After joining the Blue Wahoos in the second half of the 2015 season, Philip Ervin helped the team make its first post-season appearance under first-year manager Pat Kelly.
The following year, Ervin played 123 games as a versatile outfielder and was a big part of why the Blue Wahoos attained their first winning season in franchise history. He was a key part of the team that won both half-season, division titles in the Southern League before losing in the playoffs.
Ervin, who was the Cincinnati Reds’ first round selection in 2013, collected 100 hits with 45 RBI in 2016 with 13 home runs. He also stole 36 bases. The games he played often had a family contingent of fans. He grew up in Leroy, Alabama, a tiny town 55 miles north of Mobile and played three sports – football, basketball and baseball – at his high school.
During his career at Samford, he was named the MVP of the Cape Cod League, following his sophomore year in 2012. He began 2013 as a preseason All-American and MVP of the Southern Conference.
Ervin made his MLB debut in 2017 with the Reds and played four seasons in the big leagues.
As part of the Blue Wahoos talented starting rotation in 2016, Garrett put together one of the best years by a pitcher in team history.
Chosen by the Reds in the 22nd round of the 2011 draft out of St. John’s University, the left-handed hurler from Victorville, Calif. rapidly progressed in 2016 to become the Reds Minor League Pitcher of the year, as well as a Southern League All-Star for the Blue Wahoos.
Garrett, a 6-foot-5, former basketball player at St. John’s, compiled a 5-3 record in 12 starts for the Blue Wahoos, but he allowed just 20 runs in that span with only 15 earned runs. He did not allow a home run in any appearance. His 1.75 earned run average with the Blue Wahoos led all Reds’ minor league pitchers that season.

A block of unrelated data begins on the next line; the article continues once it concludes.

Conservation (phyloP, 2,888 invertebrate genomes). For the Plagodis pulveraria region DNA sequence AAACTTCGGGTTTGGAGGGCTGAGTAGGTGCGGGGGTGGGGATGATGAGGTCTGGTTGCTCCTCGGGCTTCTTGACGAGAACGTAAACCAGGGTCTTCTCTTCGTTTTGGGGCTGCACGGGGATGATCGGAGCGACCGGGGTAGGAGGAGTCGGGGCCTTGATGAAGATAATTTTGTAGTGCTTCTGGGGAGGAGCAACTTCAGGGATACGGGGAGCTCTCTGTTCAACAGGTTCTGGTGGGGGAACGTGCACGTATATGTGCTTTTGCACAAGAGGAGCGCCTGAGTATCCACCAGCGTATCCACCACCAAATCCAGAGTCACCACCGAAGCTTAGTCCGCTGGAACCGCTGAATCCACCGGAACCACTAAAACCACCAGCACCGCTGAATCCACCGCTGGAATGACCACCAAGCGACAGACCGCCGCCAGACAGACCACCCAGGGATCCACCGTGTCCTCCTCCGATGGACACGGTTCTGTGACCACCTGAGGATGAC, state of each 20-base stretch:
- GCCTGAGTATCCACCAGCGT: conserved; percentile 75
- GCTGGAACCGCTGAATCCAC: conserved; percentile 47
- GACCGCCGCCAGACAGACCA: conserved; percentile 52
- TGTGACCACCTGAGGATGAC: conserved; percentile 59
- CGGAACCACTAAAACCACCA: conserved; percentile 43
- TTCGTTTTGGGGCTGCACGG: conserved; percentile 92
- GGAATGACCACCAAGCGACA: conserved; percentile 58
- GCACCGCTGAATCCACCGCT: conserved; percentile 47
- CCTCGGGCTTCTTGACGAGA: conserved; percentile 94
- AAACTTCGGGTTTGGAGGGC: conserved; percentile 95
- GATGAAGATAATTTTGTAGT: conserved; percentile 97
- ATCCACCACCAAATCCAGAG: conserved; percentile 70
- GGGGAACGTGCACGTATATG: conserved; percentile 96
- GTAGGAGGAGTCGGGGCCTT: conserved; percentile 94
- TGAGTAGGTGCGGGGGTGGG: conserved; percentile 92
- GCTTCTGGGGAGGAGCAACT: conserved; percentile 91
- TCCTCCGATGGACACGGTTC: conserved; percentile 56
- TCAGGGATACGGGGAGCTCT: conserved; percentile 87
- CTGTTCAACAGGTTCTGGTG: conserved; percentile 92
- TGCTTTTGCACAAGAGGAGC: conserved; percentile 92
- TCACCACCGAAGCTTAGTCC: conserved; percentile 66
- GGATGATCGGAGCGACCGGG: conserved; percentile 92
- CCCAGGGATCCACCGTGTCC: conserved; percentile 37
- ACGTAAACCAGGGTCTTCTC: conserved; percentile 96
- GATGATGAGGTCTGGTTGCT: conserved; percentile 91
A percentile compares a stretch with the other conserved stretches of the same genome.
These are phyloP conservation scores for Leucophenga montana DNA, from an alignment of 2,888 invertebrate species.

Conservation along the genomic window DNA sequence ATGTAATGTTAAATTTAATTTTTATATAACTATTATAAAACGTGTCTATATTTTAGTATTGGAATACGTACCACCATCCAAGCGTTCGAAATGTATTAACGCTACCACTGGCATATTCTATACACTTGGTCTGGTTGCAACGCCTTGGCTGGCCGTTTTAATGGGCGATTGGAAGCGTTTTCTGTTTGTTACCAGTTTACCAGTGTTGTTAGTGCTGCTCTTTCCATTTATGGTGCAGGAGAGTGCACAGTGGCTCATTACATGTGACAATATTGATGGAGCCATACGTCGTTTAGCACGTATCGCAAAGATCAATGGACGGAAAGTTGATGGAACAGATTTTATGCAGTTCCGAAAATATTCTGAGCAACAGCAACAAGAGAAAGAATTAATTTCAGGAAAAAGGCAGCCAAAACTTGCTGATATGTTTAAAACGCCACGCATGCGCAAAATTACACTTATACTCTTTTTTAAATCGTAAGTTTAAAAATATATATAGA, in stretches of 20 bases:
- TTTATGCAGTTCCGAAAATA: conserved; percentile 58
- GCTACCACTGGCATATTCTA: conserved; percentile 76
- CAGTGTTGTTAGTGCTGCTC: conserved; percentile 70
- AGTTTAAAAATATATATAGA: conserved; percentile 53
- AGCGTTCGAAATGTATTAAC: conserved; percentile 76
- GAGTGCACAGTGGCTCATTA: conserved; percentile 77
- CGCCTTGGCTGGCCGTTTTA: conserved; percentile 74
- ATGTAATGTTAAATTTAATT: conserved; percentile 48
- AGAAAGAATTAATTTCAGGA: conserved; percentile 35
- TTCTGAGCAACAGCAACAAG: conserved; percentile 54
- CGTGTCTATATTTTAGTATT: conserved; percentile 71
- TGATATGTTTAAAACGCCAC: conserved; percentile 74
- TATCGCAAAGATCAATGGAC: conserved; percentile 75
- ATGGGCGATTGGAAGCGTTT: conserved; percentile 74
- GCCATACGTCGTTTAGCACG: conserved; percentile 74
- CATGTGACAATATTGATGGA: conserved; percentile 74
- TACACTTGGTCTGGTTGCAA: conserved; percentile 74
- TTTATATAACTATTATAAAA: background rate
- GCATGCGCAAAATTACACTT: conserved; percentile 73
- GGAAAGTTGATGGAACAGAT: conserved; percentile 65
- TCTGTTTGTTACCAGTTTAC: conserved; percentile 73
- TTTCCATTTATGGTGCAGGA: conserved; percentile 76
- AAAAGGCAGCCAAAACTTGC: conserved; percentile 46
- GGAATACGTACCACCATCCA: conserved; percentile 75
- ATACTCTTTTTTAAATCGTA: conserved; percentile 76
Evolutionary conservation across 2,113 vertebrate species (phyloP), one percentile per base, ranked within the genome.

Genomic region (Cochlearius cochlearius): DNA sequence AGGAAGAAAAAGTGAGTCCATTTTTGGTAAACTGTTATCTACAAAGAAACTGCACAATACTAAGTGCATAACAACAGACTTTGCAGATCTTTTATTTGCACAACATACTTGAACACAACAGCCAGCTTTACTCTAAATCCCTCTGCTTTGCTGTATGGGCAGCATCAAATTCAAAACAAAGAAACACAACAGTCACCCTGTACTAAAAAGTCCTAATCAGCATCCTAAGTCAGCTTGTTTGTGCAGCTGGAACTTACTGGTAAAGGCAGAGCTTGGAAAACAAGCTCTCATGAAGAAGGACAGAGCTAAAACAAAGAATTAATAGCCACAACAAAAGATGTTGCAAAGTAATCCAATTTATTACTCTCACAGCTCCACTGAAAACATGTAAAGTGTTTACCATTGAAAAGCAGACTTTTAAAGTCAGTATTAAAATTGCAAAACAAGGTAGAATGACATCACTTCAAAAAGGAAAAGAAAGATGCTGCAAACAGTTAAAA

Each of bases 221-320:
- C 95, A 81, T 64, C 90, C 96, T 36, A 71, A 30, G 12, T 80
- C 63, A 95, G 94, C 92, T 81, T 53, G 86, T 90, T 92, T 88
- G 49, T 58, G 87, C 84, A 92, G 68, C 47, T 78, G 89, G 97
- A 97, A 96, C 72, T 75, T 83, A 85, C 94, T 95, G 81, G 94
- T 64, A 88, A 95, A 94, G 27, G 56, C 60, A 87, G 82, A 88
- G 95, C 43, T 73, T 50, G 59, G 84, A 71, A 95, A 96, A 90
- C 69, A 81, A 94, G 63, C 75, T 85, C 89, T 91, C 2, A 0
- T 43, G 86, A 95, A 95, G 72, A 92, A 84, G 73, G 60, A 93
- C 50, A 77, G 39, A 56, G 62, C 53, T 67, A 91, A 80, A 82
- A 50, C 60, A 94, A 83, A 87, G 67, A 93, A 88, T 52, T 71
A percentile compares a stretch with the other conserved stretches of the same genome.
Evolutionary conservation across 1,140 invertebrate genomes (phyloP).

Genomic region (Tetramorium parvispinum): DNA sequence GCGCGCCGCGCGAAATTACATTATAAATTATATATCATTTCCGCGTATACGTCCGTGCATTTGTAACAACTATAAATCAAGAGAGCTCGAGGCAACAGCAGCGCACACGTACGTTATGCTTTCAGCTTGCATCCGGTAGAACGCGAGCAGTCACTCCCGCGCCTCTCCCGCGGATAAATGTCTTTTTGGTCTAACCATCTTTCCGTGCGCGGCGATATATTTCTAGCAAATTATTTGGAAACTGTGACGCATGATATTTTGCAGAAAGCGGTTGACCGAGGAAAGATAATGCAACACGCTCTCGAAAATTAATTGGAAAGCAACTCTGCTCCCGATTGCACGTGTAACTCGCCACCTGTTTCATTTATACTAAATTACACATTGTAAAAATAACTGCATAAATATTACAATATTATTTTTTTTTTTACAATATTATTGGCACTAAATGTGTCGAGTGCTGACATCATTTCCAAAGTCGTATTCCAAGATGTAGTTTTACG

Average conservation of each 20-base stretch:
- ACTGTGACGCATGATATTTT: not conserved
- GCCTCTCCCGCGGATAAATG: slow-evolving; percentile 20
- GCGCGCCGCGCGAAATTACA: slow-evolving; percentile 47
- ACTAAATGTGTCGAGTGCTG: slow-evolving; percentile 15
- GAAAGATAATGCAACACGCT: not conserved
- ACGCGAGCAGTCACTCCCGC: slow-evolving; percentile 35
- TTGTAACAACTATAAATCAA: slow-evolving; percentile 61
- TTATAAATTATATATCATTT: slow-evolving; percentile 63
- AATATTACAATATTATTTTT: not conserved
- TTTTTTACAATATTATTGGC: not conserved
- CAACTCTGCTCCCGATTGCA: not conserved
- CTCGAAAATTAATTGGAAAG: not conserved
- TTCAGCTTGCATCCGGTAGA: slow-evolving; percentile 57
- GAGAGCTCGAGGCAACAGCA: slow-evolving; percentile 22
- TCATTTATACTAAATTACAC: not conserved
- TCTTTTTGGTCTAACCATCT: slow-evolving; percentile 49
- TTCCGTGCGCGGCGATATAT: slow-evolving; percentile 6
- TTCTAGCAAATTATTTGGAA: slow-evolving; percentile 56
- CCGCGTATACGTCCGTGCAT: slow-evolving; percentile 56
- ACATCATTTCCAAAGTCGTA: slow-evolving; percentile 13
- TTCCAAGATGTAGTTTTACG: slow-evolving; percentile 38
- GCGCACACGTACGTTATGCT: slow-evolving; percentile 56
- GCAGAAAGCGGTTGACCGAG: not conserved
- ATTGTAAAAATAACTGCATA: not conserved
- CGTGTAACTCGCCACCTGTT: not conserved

He played in the Sirius-XM Futures Game after being promoted to Triple-A Louisville on June 17 that season. He threw two hitless innings in the game.
Garrett made his MLB debut in 2017 and figures to again be part of the Reds starting rotation in 2022.
The Blue Wahoos championship season in 2017 included outfielder Shed Long, who then returned in 2018 to have a big year in the team’s final season as a Cincinnati Reds affiliate.
Long, a Birmingham native, was a 12th round selection by the Reds in 2013. He bypassed a potential college football career to play professional baseball. In 2018, Long batted a team-high .261 in 126 games and his 56 RBI were second-best. He was a Southern League All Star selection that year.
He finished the season leading the Blue Wahoos with most at-bats, runs scored (75), hits (118), doubles (22), triples (5) total bases and walks (57). His 19 steals tied for team best.
Following the 2018 season in Pensacola, Long became an Arizona Fall League All-Star. He was then traded by the Reds to the Seattle Mariners in a three-team deal with the New York Yankees.
After spending parts of the past three seasons in the major leagues with the Seattle Mariners, where Long made his MLB Debut in 2019, he is now a free agent.